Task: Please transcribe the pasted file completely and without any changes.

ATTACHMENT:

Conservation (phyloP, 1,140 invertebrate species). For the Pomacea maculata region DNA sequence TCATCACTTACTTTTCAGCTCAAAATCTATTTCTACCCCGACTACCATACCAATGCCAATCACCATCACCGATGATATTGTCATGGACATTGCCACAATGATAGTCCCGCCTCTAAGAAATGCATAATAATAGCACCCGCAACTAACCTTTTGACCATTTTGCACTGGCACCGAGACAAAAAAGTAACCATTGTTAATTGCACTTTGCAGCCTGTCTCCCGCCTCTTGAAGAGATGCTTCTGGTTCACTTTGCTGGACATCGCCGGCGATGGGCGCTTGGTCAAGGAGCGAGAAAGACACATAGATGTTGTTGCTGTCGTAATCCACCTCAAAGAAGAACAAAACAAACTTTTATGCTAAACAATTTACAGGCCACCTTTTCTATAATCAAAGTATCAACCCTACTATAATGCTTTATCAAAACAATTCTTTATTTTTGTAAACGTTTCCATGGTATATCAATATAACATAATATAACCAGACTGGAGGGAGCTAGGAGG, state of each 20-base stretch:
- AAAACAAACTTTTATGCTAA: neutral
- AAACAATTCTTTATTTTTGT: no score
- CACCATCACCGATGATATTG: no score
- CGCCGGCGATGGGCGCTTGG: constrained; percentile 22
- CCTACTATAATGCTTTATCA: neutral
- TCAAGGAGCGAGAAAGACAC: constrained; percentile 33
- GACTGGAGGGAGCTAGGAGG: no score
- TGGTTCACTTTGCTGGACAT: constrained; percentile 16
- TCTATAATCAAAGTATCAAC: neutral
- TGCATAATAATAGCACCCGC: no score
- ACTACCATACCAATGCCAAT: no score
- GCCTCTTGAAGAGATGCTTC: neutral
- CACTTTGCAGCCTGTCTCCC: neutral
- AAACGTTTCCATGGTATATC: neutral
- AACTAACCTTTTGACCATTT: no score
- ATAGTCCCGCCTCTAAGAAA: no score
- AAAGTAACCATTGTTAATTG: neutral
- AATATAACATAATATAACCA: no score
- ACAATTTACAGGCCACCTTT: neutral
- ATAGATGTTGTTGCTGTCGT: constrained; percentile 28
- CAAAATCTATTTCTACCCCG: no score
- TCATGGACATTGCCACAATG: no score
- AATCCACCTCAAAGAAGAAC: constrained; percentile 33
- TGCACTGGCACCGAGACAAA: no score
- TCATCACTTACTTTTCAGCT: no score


Conservation (phyloP, 1,140 invertebrate species). For the Pomacea maculata region DNA sequence TCATCACTTACTTTTCAGCTCAAAATCTATTTCTACCCCGACTACCATACCAATGCCAATCACCATCACCGATGATATTGTCATGGACATTGCCACAATGATAGTCCCGCCTCTAAGAAATGCATAATAATAGCACCCGCAACTAACCTTTTGACCATTTTGCACTGGCACCGAGACAAAAAAGTAACCATTGTTAATTGCACTTTGCAGCCTGTCTCCCGCCTCTTGAAGAGATGCTTCTGGTTCACTTTGCTGGACATCGCCGGCGATGGGCGCTTGGTCAAGGAGCGAGAAAGACACATAGATGTTGTTGCTGTCGTAATCCACCTCAAAGAAGAACAAAACAAACTTTTATGCTAAACAATTTACAGGCCACCTTTTCTATAATCAAAGTATCAACCCTACTATAATGCTTTATCAAAACAATTCTTTATTTTTGTAAACGTTTCCATGGTATATCAATATAACATAATATAACCAGACTGGAGGGAGCTAGGAGG, state of each 20-base stretch:
- AAAACAAACTTTTATGCTAA: neutral
- AAACAATTCTTTATTTTTGT: no score
- CACCATCACCGATGATATTG: no score
- CGCCGGCGATGGGCGCTTGG: constrained; percentile 22
- CCTACTATAATGCTTTATCA: neutral
- TCAAGGAGCGAGAAAGACAC: constrained; percentile 33
- GACTGGAGGGAGCTAGGAGG: no score
- TGGTTCACTTTGCTGGACAT: constrained; percentile 16
- TCTATAATCAAAGTATCAAC: neutral
- TGCATAATAATAGCACCCGC: no score
- ACTACCATACCAATGCCAAT: no score
- GCCTCTTGAAGAGATGCTTC: neutral
- CACTTTGCAGCCTGTCTCCC: neutral
- AAACGTTTCCATGGTATATC: neutral
- AACTAACCTTTTGACCATTT: no score
- ATAGTCCCGCCTCTAAGAAA: no score
- AAAGTAACCATTGTTAATTG: neutral
- AATATAACATAATATAACCA: no score
- ACAATTTACAGGCCACCTTT: neutral
- ATAGATGTTGTTGCTGTCGT: constrained; percentile 28
- CAAAATCTATTTCTACCCCG: no score
- TCATGGACATTGCCACAATG: no score
- AATCCACCTCAAAGAAGAAC: constrained; percentile 33
- TGCACTGGCACCGAGACAAA: no score
- TCATCACTTACTTTTCAGCT: no score